Dear John Williams;
Referencing your e-mail of July 15th, I regret the disruption to you and your family by the additional trains on SRYâ€™s Fraser Valley Subdivision between Livingstone and the Sumas border crossing. However, please note that this subdivision is an active railway operating for over 100 years and subject to traffic fluctuations as business and the economy dictates.
Railroads are a vital part of the North American transportation network, long single-commodity unit train operations are now standard on most railways and SRY must also remain current with industry trends. Because railways are so efficient, unit train traffic continues to increase on all railroads including lightly loaded rail corridors. For your information, the Railway Association of Canada reports that one such train can remove up to 280 trucks from our congested highways.
SRY is re-routing empty BNSF unit trains over our line because of capacity constraints on their line while track repairs are in progress. Additionally, there is no place to store the empty trains so they must be moved as soon as they are unloaded at Roberts Bank and as a result, can be on our track at any time of day or night. Re-routing these trains over the SRY is the most direct alternative as other routes are complex or heavily congested.
Regarding the whistle noise, I can assure you that use of the whistle is an absolute requirement for public safety and unfortunately, disturbance to nearby residence is the consequence. Please be aware there are dozens of accidents at rail crossings in Canada each year, many resulting in injuries or worse. The proper use of the horn is not at discretion of the engineer but a requirement of the Canadian Railway Operating Rules which state:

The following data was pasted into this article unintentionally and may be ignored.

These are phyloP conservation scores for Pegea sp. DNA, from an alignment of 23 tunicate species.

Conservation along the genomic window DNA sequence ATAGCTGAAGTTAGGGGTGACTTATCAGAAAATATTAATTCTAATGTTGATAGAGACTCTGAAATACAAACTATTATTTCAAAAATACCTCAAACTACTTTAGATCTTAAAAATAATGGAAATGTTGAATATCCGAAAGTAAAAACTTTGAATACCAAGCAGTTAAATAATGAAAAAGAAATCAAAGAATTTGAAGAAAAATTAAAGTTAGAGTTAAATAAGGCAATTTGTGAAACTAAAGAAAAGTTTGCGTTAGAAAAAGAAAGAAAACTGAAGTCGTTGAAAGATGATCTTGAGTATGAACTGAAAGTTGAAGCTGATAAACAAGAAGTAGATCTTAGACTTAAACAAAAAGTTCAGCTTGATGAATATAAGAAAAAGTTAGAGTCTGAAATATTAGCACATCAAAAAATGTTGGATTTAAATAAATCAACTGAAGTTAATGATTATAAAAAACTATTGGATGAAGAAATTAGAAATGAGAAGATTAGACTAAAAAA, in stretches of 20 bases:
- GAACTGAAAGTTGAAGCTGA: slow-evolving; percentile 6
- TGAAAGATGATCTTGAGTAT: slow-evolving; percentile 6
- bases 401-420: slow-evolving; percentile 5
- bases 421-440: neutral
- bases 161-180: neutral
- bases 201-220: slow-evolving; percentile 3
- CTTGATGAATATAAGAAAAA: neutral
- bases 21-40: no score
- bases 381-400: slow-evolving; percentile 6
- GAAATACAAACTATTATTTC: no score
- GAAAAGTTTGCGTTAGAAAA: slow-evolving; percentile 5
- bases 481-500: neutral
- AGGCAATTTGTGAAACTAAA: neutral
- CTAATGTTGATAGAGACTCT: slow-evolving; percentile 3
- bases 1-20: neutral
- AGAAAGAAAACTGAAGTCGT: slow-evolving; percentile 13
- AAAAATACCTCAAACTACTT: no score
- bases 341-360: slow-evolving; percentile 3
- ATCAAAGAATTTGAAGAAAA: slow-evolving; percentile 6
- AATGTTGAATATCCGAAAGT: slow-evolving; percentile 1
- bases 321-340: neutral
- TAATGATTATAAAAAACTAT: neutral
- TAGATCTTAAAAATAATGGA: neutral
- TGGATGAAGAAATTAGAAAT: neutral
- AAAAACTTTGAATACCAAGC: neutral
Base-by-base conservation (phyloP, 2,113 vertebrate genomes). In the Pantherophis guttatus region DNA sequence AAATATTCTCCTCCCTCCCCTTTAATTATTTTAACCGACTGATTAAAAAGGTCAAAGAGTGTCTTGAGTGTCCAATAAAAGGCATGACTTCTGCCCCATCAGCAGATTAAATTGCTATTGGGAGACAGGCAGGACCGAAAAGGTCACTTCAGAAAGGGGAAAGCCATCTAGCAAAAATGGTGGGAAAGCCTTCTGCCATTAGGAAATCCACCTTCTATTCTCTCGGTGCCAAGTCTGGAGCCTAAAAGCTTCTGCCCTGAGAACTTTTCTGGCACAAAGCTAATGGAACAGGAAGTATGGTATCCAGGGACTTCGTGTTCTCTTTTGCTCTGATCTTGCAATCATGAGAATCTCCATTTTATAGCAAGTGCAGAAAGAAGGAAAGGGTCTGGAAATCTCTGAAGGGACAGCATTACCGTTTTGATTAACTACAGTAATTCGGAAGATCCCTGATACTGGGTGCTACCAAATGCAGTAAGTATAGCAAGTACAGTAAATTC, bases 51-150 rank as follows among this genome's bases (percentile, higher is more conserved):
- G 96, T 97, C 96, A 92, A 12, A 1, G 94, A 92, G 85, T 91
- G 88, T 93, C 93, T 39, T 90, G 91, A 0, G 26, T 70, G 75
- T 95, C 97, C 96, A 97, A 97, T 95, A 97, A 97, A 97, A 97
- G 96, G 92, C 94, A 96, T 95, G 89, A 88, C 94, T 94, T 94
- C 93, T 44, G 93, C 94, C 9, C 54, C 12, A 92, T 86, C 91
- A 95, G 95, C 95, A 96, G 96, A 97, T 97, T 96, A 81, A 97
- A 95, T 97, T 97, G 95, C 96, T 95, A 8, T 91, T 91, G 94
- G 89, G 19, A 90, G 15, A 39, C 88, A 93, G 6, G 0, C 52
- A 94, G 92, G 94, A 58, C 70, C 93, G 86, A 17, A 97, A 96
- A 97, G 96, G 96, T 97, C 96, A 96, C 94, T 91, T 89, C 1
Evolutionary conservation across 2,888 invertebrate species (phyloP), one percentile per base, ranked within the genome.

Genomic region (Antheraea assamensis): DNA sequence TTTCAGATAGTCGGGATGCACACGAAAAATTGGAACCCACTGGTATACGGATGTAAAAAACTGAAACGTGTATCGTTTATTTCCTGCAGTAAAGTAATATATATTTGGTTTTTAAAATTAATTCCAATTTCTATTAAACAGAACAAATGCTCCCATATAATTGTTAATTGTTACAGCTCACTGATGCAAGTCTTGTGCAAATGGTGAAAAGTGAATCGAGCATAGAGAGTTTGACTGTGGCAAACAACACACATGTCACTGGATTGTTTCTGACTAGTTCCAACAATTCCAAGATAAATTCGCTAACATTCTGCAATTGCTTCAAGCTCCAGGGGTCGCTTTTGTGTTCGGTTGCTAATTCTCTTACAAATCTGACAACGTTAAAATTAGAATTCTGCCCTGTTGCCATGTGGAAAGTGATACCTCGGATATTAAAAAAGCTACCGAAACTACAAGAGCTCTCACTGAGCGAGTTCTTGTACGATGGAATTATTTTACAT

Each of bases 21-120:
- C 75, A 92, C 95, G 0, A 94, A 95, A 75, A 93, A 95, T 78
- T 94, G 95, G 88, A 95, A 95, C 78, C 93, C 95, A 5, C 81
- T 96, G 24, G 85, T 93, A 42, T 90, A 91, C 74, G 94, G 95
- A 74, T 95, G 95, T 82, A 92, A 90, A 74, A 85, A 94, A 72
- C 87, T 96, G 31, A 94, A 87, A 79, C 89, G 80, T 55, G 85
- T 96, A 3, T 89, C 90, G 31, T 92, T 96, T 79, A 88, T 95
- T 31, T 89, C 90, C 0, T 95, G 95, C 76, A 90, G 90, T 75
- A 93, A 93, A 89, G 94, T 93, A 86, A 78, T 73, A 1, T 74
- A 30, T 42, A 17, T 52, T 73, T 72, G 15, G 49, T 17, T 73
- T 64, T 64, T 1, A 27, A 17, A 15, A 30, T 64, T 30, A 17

14. Engine Whistle Signals
NOTE: (i) Wherever the words â€œengine whistleâ€ appear in these rules they also refer to â€œengine hornâ€. Signals prescribed by this rule are illustrated by â€œoâ€ for short sounds; â€œ___â€ for longer sounds.
(ii) Engine whistle signals must be sounded as prescribed by this rule, and should be distinct, with intensity and duration proportionate to the distance the signal is to be conveyed. Unnecessary use of the whistle is prohibited.
(l) ___ ___ o ___ (#)At public crossings at grade: Movements operating at 44 MPH or less must sound whistle signal to provide 20 seconds warning before entering the crossing and continuing to sound whistle signal until crossing is fully occupied.
Additionally, the locomotive must have â€œa horn capable of producing a minimum sound level of 96 (db)A at any location on an arc of 30 meters (100 feet) radius subtended forward of the locomotive by angles 45 degrees to the left and to the right of the centerline of the track in the direction of travel.â€
I can assure you that safety of train operations has been SRYâ€™s primary consideration with the re-routing of these trains. We completed an extensive Risk Assessment prior to bringing this traffic on our line and implemented a number of safety initiatives to ensure safe operations. Please note that these are empty trains so the stresses on the tracks are significantly less than loaded trains and the safety risk is correspondingly less. Although the traffic on our line has been light in recent years, we previously ran 50 to 60-car trains regularly on these tracks as they are built to the required safety standards. We continue to inspect the track regularly and to maintain it to safe standards.
Although we do not notify individual residents along our line of any traffic changes, we rely on local media and municpalities to keep the citizens informed. In this regard, The Langley Times had an excellent editorial titled, â€œRural drivers face challenge of delays from coal trainsâ€ on July 7th, the first day of our re-routed trains.
Once again I regret the disruption and inconvenience of these trains but please donâ€™t hesitate to contact me further for any additional details.
J. Singh Biln, Director Community Relations & Chief Mechanical Officer, Southern Railway of British Columbia Limited